The Columbian and Venezuelan Republics William Lindsay Scruggs

ISBN: 9781150491900

Published: February 4th 2012

Paperback

240 pages


Description

The Columbian and Venezuelan Republics  by  William Lindsay Scruggs

The Columbian and Venezuelan Republics by William Lindsay Scruggs
February 4th 2012 | Paperback | PDF, EPUB, FB2, DjVu, audiobook, mp3, RTF | 240 pages | ISBN: 9781150491900 | 9.65 Mb

This historic book may have numerous typos and missing text. Purchasers can download a free scanned copy of the original book (without typos) from the publisher. Not indexed. Not illustrated. 1905. Excerpt: ... CHAPTER VIII MANNERS AND CUSTOMS THEMoreThis historic book may have numerous typos and missing text. Purchasers can download a free scanned copy of the original book (without typos) from the publisher. Not indexed. Not illustrated. 1905. Excerpt: ...

CHAPTER VIII MANNERS AND CUSTOMS THE manners and customs of a proud and sensitive people constitute a very delicate subject to touch upon, especially when one has enjoyed their hospitality and spent many happy days among them- and for this reason, the present chapter, as also some portions of others, might have been omitted had the writer been less conscious of a genuine sympathy and friendship for the Colombian people, or if he had had less confidence in their good sense. For he flatters himself that they know him too well, and have had too many evidences of his friendship to believe him capable of depreciating them, or of intentionally wounding their delicate sensibilities.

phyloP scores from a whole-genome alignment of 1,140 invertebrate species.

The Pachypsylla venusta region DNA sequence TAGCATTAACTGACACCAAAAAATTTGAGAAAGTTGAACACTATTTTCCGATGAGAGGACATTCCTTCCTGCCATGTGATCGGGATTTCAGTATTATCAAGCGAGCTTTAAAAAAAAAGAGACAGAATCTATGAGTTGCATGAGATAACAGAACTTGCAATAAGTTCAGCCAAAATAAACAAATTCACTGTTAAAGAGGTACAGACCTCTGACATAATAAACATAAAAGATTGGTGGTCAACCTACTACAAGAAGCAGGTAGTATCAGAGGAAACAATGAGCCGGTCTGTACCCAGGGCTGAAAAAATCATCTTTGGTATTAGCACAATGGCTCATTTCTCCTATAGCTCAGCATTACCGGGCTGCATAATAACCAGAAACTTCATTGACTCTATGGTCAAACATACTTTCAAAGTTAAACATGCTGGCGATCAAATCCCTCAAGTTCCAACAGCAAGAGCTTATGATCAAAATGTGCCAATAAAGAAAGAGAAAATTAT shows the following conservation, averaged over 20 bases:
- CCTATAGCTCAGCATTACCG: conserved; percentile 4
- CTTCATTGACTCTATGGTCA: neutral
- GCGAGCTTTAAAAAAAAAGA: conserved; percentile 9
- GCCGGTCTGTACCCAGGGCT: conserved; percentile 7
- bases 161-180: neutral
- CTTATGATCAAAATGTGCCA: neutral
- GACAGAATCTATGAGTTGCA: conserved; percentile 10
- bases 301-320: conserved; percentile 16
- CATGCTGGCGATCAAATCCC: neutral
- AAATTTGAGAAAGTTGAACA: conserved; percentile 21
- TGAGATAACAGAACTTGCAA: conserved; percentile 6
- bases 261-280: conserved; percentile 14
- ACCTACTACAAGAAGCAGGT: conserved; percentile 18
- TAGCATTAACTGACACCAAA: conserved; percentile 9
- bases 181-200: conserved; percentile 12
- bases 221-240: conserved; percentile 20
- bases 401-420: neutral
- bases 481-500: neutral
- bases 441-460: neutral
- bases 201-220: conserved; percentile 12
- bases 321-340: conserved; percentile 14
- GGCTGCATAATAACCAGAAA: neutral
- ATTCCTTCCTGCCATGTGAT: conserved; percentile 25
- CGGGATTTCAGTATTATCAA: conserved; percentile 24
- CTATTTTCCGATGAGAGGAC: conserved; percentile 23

Oftener than otherwise, when peoples of diverse origin and language are not close friends, it is only because they do not really know each other- in which case all secret aversions, should there be any, readily disappear when they become better acquainted. The mere difference in language is a barrier to close and confidential friendships, especially between rural peoples of limited education, since their habits of thought and life are apt to be mutually misunderstood.

And this, I regret to say, has been too often the case between our Trans-Caribbean neighbors and ourselves. The average Anglo-American, knowing little or nothing of the idiom of his Latin neighbor, and judging only by appearances, is apt to consider him shallow, fickle, vain, and ostentatious- given to extravagance in speech, habitually insincere, and generally untruthful and unreliable.

On the other hand, and for the same reasons, the Latin-American is apt to look upon his northern neighbor as a cold, selfish, calculating, aggressive, brusque, disrespectful, and domineering specimen of humanity, whose only God is Mammo...



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